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London Museums: a handbook
by Andrew Wylie

London's museums have publicly accessible collections that cover a multitude of subjects. From art to sport to medicine to the city itself, the breadth of the material available covers a lifetime of collecting and learning. Museum visitors will find many curatorial approaches, from the traditional labeled displays in glass boxes to contemporary multi-media experiences.

Since London has more than 200 museums it is fair to ask how the author established which ones to include in the book. The author's introduction states that choices were made first on the fact that the museum must have a permanent collection. The second criterion for inclusion was location, with most of the museums located in zone 1-the circle described by the North and South Circular Roads. Regular opening hours were a priority for listing in the book. Museums that required an appointment to view were not included.

Local authority museums were left out as a group because of their sheer numbers. Finally, and unfortunately, personal prejudice was used to include/exclude some museums in order to bring the number in the book to manageable levels. And that is the one major fault of this otherwise information packed and useful book. While one can understand personal prejudice entering at some level-perhaps the one of excluding/including, it is also a very strong presence in the write-up of each museum. A more objective approach to the chosen museums and their contents would be welcome, letting the museum goer make up his own mind about such things as the sincerity of William Morris's political views.

The book is divided by the locations of the museums (west London, central London, etc.), rather than museums being listed alphabetically-that list is provided in an index. Grouping the museums in this manner is helpful for planning museum days out.

The book describes some 70 of London's museums, from the internationally famous such as the British Museum, the Victoria & Albert and the National Gallery to the less known that includes the Guildhall Art Gallery, the Fan Museum, and Fenton House.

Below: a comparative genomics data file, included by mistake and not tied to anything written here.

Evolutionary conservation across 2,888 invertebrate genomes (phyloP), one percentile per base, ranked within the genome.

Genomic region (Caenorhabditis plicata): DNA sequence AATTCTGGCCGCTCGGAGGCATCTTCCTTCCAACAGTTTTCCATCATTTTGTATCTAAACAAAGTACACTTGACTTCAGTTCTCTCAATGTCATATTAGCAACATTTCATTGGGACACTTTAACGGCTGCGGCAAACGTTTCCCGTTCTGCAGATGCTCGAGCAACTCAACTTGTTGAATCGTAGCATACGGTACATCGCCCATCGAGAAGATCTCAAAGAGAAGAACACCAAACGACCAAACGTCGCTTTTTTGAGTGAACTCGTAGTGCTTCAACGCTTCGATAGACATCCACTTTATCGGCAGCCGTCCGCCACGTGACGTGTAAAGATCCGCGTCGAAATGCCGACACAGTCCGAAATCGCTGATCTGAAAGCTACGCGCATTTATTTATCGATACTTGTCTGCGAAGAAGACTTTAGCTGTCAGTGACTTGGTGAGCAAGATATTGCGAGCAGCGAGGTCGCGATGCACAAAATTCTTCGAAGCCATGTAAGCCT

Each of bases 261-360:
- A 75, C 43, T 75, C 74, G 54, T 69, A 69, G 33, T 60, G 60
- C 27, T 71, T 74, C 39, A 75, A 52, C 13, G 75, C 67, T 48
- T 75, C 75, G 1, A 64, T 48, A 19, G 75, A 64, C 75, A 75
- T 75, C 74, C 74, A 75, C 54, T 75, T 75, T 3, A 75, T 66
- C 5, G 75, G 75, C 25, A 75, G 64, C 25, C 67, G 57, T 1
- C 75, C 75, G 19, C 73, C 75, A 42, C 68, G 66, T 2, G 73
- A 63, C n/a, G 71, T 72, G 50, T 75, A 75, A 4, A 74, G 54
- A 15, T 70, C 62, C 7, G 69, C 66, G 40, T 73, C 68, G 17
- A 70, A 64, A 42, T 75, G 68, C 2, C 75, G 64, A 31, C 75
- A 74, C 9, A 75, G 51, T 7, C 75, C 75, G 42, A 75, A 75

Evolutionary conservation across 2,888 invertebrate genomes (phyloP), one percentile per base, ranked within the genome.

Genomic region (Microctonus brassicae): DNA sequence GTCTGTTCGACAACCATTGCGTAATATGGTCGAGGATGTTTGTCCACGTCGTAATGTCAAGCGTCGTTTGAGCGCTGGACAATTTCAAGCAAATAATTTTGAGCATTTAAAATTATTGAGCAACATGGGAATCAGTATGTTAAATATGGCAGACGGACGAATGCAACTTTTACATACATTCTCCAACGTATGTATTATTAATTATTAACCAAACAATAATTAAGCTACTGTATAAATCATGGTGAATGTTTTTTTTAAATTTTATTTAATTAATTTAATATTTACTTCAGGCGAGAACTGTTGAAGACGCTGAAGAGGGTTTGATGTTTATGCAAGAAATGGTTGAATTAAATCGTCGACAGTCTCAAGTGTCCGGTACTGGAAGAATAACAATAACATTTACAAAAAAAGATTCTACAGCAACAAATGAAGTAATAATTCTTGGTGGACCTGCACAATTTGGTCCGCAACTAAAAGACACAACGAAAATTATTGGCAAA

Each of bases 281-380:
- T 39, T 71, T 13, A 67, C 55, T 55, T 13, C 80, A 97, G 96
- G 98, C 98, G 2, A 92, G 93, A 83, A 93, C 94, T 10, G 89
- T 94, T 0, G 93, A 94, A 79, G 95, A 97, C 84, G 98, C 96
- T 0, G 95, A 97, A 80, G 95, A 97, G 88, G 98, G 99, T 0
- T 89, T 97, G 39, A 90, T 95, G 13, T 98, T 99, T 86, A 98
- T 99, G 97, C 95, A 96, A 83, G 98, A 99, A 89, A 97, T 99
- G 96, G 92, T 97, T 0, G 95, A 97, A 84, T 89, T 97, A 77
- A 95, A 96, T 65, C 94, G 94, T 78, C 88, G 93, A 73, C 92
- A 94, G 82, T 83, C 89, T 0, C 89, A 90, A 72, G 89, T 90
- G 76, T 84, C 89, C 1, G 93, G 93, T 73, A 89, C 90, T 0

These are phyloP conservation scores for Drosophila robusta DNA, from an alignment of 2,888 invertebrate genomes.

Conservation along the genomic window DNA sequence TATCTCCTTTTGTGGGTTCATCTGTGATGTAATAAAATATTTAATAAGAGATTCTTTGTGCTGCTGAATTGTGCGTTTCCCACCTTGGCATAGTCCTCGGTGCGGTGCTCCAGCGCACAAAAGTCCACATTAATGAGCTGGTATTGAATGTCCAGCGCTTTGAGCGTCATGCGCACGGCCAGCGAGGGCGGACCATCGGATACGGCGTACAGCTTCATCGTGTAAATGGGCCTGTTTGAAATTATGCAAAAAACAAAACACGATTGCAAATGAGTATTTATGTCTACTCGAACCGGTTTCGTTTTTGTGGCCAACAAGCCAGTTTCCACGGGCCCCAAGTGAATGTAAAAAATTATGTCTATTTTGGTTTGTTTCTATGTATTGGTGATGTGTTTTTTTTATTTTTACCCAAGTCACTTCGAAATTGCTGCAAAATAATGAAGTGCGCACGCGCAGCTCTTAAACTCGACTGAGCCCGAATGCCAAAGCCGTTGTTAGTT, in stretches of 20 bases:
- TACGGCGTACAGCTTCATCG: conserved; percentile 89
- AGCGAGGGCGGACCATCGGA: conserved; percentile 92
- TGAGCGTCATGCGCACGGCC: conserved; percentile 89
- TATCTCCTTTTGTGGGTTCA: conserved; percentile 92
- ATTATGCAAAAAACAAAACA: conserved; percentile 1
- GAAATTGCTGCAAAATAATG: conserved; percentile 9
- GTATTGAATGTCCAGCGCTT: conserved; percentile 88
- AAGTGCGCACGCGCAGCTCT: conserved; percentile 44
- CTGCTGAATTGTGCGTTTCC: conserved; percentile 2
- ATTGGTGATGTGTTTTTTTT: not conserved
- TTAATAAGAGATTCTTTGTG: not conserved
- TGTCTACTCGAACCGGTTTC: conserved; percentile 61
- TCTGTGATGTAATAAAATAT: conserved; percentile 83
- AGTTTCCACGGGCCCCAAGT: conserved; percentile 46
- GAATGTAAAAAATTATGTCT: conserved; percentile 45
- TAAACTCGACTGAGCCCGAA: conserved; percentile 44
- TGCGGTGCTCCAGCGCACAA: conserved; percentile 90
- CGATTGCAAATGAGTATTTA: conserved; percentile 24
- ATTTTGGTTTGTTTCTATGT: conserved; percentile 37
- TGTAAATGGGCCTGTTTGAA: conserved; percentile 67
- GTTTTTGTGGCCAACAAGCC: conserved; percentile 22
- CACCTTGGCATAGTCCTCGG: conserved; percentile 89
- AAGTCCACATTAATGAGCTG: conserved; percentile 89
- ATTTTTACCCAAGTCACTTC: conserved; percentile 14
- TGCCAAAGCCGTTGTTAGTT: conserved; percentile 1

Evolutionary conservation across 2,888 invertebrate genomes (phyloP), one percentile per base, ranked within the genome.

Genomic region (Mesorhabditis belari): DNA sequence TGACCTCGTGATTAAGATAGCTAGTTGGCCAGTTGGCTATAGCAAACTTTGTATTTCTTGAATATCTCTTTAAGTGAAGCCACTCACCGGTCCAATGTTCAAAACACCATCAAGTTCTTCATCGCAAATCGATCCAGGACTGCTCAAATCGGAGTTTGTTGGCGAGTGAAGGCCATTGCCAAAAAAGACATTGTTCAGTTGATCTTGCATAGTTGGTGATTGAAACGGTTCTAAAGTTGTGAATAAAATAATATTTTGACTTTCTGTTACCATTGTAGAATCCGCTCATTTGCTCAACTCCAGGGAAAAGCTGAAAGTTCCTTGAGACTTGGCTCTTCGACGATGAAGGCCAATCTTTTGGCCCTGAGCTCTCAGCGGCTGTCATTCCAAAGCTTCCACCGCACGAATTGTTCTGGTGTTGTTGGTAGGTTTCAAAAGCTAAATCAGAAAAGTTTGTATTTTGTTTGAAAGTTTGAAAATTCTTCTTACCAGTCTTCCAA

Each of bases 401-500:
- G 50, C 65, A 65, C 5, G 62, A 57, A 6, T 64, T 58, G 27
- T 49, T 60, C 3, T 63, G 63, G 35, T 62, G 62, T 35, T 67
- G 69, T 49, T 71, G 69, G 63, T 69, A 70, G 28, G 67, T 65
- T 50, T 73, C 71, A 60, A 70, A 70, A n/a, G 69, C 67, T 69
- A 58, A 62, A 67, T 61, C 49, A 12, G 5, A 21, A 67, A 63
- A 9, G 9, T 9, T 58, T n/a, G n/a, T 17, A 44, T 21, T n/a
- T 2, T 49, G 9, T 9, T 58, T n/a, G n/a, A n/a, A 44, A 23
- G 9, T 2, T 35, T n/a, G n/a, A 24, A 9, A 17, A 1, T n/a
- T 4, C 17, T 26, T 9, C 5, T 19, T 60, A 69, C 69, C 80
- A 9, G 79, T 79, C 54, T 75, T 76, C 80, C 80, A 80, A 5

This book provides the details of each museum: the address, map location, transportation (mostly underground stations), opening hours and days, admission prices, and eating facilities. The author includes considerable information and minute details to improve your experience of visiting such museums as the British Museum, the V&A, and the British Library.

There are a number of charming pen and ink drawings in the guidebook. The author mentions in some cases that a particular museum is difficult to find or, in other cases, highlights the architecture of the building. Photographs would add helpful impact in both cases. Floor plans of such intricate museums as the V&A would be a useful addition.

Full details of what to expect in the way of exhibits, this book is helpful in weeding out the museums you don't want to see and zeroing in on particular ones you fancy, especially if your time in London is limited. It's a handy size for fitting in a pocket or purse. I would definitely make this book a 'must have' when planning visits to London's museums.

The author is writing a PhD on post-war British drama and teaches at the University of London.

Ellipsis Press
2 Rufus Street
London N1 6PE
Tel. 020 7 739 3157
ISBN: 1 84166 049 3

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